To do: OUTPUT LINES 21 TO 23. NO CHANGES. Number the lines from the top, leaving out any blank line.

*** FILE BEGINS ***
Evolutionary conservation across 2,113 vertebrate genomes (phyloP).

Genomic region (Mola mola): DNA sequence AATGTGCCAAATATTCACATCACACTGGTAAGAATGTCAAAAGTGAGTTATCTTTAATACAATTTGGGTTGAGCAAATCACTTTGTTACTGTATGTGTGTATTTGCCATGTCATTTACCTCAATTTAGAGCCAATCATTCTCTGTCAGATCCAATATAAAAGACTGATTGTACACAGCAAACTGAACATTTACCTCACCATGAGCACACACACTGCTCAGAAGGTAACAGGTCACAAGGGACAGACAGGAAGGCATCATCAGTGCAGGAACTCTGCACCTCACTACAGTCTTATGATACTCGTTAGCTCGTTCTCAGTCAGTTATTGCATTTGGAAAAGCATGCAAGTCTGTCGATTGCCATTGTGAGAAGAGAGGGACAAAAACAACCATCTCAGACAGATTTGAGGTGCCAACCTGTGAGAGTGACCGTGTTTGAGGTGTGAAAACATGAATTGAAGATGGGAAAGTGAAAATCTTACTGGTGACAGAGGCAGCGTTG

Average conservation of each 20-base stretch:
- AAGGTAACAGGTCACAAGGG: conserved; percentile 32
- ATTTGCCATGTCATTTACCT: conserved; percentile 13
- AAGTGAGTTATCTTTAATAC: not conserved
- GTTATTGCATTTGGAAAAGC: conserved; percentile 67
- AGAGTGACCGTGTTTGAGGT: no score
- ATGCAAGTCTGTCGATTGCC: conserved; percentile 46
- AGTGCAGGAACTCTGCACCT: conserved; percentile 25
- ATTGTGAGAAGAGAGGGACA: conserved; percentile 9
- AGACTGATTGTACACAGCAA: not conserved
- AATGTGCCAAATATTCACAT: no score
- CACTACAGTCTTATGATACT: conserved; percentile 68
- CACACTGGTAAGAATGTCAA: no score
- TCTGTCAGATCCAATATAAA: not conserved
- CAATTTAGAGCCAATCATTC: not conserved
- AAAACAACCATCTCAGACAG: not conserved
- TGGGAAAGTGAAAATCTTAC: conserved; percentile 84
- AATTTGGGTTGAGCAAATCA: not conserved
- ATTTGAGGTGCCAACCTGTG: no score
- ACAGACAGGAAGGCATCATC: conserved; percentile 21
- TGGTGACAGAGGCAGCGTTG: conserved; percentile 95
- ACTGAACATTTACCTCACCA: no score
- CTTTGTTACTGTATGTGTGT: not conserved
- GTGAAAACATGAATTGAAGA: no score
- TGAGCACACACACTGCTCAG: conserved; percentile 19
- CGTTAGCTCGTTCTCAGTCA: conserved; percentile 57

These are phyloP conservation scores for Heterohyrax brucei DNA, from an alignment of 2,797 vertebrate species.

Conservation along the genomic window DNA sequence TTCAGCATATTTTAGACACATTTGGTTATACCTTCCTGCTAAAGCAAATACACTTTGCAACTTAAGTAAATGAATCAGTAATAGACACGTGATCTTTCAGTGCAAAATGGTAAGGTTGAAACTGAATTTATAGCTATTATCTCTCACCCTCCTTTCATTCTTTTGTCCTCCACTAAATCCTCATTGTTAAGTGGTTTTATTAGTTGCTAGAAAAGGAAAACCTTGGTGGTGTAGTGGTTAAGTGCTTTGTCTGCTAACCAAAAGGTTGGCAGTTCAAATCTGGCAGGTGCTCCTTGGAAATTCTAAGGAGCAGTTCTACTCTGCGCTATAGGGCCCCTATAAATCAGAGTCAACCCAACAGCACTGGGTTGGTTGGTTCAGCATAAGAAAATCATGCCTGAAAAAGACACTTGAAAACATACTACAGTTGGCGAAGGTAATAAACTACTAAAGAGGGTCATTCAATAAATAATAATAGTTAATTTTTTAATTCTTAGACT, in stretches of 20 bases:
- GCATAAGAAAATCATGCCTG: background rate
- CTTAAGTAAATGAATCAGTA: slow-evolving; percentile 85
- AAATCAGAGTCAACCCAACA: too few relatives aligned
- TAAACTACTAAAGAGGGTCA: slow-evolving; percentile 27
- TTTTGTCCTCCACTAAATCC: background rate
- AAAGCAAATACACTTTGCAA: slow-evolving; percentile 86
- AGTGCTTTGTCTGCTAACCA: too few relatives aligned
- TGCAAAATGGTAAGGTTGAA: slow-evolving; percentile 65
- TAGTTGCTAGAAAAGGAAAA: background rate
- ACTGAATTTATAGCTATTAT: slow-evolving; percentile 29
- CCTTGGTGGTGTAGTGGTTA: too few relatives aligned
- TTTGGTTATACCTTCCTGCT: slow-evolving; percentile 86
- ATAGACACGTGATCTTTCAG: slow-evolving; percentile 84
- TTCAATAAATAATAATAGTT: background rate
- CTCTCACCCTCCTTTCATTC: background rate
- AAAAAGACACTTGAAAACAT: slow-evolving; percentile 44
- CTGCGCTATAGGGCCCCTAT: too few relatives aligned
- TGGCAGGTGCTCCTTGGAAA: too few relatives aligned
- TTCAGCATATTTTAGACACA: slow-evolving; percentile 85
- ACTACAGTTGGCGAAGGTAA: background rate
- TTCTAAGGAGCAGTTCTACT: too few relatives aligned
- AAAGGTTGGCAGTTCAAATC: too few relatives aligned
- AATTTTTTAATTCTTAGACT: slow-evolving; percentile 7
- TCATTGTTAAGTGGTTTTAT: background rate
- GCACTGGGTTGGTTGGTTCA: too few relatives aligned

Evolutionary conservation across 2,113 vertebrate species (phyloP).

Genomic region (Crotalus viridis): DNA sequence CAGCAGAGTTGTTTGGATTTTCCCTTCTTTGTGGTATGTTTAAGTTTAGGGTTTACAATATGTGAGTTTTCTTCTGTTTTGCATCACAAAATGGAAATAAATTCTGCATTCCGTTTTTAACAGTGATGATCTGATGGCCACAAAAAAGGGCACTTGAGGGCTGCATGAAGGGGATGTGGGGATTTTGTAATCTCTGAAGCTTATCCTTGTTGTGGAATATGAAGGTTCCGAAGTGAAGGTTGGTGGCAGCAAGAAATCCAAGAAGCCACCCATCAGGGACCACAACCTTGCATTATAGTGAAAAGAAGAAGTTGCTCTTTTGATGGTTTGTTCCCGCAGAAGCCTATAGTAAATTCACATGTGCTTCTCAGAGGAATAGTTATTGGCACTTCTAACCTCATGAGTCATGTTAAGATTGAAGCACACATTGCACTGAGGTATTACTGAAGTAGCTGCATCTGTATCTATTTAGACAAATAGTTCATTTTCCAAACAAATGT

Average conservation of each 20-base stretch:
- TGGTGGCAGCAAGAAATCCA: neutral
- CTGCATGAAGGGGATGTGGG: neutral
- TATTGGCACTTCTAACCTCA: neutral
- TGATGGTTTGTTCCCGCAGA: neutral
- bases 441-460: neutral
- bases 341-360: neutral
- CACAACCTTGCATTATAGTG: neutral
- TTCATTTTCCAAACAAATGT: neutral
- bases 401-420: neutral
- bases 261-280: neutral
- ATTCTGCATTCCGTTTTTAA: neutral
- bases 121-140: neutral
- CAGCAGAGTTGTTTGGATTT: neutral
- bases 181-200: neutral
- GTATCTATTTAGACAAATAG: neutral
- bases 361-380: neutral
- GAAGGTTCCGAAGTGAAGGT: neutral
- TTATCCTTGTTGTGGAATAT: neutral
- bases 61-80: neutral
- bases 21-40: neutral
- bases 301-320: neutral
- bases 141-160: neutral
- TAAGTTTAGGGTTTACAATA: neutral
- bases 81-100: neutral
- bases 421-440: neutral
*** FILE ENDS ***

- ATTTGAGGTGCCAACCTGTG: no score
- ACAGACAGGAAGGCATCATC: conserved; percentile 21
- TGGTGACAGAGGCAGCGTTG: conserved; percentile 95